Unusual market events have a way of sticking in our memories, especially when they produce drawdowns that leave even the savviest advisor wondering how to explain to their clients what happened.
The volatility spike of early 2018 might not have decimated most accounts, but it did provide an unpleasant jolt for many ETF investors and their account managers.
At some point, we'll get another one of these dispiriting moments. As the years go by, maybe we'll get a lot of them. Although that's not to suggest one needs to be in a constant state of panic, it could be worthwhile to contemplate the possible ways of mitigating any unexpected roughness.
Exchange-Listed Options To The Rescue
One method of preparing for the unknowns is exchange-listed options. When option strategies are done right, they can be useful as a defensive investing component, as well as for a client seeking income opportunities, in ETFs.
But advisors who want to offer either alpha or tail-risk protection ideas may struggle with presenting options as a genuinely viable asset class, especially since options on occasion are dismissed as introducing new risk, rather than serving as a tool to manage it.
Randy Swan, the founder, CEO and lead portfolio manager of Swan Global Investments, says that mindset has to change. Swan recalls that before the 2008 financial crisis, many advisors were reluctant to consider options.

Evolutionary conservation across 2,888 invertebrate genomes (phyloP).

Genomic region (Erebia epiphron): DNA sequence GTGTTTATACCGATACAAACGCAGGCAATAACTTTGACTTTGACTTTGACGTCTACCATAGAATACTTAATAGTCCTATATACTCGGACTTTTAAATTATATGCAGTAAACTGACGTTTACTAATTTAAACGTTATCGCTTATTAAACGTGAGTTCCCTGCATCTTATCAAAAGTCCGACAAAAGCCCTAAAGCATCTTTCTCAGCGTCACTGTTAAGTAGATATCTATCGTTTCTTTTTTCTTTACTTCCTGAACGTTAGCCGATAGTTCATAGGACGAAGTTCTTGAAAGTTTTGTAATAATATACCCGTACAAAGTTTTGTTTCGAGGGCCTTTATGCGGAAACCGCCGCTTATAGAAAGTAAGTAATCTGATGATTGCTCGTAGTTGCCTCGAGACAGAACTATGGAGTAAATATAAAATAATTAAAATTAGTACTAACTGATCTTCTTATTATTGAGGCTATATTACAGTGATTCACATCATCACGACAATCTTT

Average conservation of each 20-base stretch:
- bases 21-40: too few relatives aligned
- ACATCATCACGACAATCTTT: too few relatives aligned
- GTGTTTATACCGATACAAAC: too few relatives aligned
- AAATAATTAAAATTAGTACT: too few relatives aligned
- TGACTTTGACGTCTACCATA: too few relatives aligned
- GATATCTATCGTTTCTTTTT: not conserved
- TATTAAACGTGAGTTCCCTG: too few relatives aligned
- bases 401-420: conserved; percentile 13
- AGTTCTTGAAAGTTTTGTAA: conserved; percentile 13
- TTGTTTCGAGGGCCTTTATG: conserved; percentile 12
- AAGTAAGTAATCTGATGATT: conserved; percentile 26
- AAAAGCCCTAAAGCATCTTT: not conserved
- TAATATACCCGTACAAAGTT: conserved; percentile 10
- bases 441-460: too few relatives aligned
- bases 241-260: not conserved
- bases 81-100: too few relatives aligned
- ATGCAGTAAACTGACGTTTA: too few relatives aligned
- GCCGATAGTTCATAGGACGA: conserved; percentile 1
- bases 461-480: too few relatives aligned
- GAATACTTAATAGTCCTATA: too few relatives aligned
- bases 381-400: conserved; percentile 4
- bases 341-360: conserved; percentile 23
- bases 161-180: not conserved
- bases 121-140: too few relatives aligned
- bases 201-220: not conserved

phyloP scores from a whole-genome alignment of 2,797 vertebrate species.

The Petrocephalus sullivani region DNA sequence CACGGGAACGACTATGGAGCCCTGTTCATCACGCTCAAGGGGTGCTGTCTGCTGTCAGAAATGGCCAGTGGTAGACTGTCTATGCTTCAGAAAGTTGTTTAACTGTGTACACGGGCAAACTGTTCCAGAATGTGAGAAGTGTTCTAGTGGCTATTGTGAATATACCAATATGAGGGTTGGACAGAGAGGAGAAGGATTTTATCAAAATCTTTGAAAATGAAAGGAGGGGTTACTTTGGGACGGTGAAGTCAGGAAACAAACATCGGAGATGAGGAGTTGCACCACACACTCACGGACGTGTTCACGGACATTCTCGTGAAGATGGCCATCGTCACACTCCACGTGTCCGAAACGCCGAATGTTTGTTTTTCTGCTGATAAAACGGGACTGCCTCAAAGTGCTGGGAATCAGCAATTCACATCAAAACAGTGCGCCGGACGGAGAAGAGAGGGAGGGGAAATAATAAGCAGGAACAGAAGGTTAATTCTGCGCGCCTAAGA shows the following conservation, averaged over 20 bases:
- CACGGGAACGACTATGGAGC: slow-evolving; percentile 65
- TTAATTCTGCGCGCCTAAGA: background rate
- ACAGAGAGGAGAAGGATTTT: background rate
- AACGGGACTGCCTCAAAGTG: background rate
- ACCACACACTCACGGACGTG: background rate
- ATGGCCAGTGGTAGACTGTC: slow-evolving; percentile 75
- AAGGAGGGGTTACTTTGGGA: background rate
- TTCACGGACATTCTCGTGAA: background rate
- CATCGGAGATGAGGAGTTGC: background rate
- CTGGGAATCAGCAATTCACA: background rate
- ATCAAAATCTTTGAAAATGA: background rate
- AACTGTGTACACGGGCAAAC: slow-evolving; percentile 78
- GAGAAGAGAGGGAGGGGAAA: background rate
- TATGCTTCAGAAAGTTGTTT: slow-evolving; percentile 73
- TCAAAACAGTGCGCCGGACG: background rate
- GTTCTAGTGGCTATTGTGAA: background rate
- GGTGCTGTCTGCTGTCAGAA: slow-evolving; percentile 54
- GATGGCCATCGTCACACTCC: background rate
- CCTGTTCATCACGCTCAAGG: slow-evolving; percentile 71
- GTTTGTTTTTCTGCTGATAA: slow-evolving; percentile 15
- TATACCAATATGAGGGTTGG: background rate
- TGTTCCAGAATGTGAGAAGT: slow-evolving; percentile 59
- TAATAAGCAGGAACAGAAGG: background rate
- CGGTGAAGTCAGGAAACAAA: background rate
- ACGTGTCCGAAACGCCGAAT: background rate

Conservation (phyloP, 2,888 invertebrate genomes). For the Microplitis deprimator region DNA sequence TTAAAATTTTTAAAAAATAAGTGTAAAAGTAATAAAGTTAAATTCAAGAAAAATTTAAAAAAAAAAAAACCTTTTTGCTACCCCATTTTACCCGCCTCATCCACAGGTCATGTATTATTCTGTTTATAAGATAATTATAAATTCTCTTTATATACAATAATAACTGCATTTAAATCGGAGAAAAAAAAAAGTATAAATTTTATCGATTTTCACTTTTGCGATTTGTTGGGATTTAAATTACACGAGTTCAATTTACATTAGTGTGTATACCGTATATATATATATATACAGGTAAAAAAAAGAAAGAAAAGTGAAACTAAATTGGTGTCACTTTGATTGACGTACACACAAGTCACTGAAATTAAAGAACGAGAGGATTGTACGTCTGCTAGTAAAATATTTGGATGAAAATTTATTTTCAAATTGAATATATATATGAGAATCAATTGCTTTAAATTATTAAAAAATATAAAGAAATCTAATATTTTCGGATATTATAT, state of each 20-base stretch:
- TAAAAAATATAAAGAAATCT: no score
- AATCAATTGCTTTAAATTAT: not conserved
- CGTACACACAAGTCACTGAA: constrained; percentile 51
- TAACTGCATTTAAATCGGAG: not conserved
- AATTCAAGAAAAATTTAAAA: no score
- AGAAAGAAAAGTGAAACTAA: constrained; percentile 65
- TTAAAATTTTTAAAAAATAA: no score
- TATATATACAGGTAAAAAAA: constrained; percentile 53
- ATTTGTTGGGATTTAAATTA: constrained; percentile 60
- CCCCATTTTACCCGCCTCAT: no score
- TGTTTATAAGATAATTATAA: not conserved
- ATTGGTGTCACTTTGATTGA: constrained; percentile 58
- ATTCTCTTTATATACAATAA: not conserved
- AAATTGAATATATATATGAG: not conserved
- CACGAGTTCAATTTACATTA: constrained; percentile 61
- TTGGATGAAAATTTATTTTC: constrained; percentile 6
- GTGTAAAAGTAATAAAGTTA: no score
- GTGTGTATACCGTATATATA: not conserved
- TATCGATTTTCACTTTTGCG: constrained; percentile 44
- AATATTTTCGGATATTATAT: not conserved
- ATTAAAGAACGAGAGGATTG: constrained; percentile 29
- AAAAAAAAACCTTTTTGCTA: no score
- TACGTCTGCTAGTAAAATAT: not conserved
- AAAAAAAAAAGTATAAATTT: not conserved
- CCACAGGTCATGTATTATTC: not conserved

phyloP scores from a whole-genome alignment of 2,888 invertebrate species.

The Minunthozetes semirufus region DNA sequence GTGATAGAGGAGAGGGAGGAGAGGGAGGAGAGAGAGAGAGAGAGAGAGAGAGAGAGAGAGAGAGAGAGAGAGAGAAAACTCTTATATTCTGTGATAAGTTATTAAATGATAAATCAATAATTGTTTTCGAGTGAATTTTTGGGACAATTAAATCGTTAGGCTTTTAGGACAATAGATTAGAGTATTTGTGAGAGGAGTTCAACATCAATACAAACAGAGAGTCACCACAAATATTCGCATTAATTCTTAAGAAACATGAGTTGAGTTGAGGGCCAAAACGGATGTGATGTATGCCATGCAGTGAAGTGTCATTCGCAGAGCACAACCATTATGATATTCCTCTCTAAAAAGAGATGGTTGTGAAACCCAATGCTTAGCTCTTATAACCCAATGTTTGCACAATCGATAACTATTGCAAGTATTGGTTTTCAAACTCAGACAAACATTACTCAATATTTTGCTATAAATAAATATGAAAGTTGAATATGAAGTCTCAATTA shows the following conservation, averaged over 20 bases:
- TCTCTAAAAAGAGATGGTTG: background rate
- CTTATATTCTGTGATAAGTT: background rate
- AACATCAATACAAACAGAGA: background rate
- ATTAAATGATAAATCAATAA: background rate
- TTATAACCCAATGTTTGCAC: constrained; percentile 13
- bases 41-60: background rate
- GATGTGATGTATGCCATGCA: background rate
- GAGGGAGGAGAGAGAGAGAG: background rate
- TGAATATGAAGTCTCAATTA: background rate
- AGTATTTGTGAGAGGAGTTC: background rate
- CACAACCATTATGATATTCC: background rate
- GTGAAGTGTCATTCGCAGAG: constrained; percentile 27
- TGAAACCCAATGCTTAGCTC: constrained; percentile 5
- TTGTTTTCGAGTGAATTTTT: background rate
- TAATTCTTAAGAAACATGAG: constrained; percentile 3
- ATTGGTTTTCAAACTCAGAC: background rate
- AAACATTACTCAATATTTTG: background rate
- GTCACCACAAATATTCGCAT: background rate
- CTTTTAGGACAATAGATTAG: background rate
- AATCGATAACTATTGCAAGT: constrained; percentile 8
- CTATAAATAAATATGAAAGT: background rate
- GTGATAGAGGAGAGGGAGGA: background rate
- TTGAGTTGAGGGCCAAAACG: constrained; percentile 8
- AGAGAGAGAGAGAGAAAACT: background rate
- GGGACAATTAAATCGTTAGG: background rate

The crisis made the world dramatically rethink how to manage and mitigate risk, while putting a sizable dent in modern portfolio theory. But a decade later, the advisor set remains hesitant about options.
"You've got to spend a lot of time educating advisors," Swan said. "People tend to stick with what they know, even if it's not the best solution."
Growth & Liquid Markets
It isn't overly difficult for an advisor to have a conversation with a client when a down week or month can be attributed to the whims of the market. What can be more challenging is to formulate a real-world option strategy for an ETF portfolio.
However, ETF clients who are concerned about diving in to a new arena may take some comfort in knowing that volume in exchange-listed options has been growing.
Based on data from The Options Clearing Corporation ("OCC"), a regulated central counterparty that clears options for 15 U.S. exchanges, average cleared ETF option volume through Sept. 30 was more than 7 million contracts a day. That was up 16% from the same period in the prior year. Total cleared ETF option volume through September was above 1 billion contracts.
In other words, an advisor who overlays options on ETFs is not, in general, going to be introducing clients to an illiquid market, though it's true that not all ETFs themselves have significant volume, and the possibility always exists that they can close.
It also needs to be noted that options aren't available on every ETF, although hedging opportunities may exist, even if the client's ETF holdings don't have direct option equivalents.
Benefits Of Pairing ETFS & Options
Pairing ETFs and option strategies may warrant particular consideration today given the extraordinary growth of the ETF industry.
According to the survey, Reshaping Around the Investor: Global ETF Research 2017, from Ernst & Young, assets in the global ETF universe soared from $417 billion in 2005 to $4.4 trillion in September 2017.